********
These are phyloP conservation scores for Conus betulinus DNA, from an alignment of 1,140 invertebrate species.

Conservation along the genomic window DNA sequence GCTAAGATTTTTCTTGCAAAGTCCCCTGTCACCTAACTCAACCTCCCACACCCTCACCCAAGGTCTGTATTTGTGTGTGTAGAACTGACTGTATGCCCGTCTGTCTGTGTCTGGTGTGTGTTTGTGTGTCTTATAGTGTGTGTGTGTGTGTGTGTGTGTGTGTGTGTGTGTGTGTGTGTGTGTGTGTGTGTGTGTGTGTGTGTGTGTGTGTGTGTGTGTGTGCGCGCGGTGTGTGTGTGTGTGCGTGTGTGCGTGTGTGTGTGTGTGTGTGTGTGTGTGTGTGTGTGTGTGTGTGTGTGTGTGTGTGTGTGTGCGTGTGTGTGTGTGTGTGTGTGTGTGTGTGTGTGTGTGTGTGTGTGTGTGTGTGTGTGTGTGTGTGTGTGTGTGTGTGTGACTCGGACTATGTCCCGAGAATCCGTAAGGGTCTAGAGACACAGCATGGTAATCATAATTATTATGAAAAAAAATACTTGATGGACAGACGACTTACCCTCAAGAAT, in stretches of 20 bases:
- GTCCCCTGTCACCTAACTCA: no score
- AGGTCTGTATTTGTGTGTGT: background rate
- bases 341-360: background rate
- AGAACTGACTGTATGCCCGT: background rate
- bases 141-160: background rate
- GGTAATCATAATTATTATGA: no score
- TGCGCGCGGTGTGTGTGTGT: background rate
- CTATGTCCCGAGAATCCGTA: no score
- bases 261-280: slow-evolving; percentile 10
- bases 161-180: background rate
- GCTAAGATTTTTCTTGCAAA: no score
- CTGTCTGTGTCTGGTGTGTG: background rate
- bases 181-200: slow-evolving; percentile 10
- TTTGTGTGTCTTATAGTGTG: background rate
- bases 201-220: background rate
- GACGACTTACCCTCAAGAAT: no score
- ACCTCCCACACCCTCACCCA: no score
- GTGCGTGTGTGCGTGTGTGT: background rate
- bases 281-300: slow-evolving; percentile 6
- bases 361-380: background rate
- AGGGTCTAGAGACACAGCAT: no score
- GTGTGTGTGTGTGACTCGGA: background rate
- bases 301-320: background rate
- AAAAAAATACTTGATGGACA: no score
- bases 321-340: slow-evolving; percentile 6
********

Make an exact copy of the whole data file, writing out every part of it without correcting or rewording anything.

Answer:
These are phyloP conservation scores for Conus betulinus DNA, from an alignment of 1,140 invertebrate species.

Conservation along the genomic window DNA sequence GCTAAGATTTTTCTTGCAAAGTCCCCTGTCACCTAACTCAACCTCCCACACCCTCACCCAAGGTCTGTATTTGTGTGTGTAGAACTGACTGTATGCCCGTCTGTCTGTGTCTGGTGTGTGTTTGTGTGTCTTATAGTGTGTGTGTGTGTGTGTGTGTGTGTGTGTGTGTGTGTGTGTGTGTGTGTGTGTGTGTGTGTGTGTGTGTGTGTGTGTGTGTGTGTGCGCGCGGTGTGTGTGTGTGTGCGTGTGTGCGTGTGTGTGTGTGTGTGTGTGTGTGTGTGTGTGTGTGTGTGTGTGTGTGTGTGTGTGTGTGCGTGTGTGTGTGTGTGTGTGTGTGTGTGTGTGTGTGTGTGTGTGTGTGTGTGTGTGTGTGTGTGTGTGTGTGTGTGTGTGACTCGGACTATGTCCCGAGAATCCGTAAGGGTCTAGAGACACAGCATGGTAATCATAATTATTATGAAAAAAAATACTTGATGGACAGACGACTTACCCTCAAGAAT, in stretches of 20 bases:
- GTCCCCTGTCACCTAACTCA: no score
- AGGTCTGTATTTGTGTGTGT: background rate
- bases 341-360: background rate
- AGAACTGACTGTATGCCCGT: background rate
- bases 141-160: background rate
- GGTAATCATAATTATTATGA: no score
- TGCGCGCGGTGTGTGTGTGT: background rate
- CTATGTCCCGAGAATCCGTA: no score
- bases 261-280: slow-evolving; percentile 10
- bases 161-180: background rate
- GCTAAGATTTTTCTTGCAAA: no score
- CTGTCTGTGTCTGGTGTGTG: background rate
- bases 181-200: slow-evolving; percentile 10
- TTTGTGTGTCTTATAGTGTG: background rate
- bases 201-220: background rate
- GACGACTTACCCTCAAGAAT: no score
- ACCTCCCACACCCTCACCCA: no score
- GTGCGTGTGTGCGTGTGTGT: background rate
- bases 281-300: slow-evolving; percentile 6
- bases 361-380: background rate
- AGGGTCTAGAGACACAGCAT: no score
- GTGTGTGTGTGTGACTCGGA: background rate
- bases 301-320: background rate
- AAAAAAATACTTGATGGACA: no score
- bases 321-340: slow-evolving; percentile 6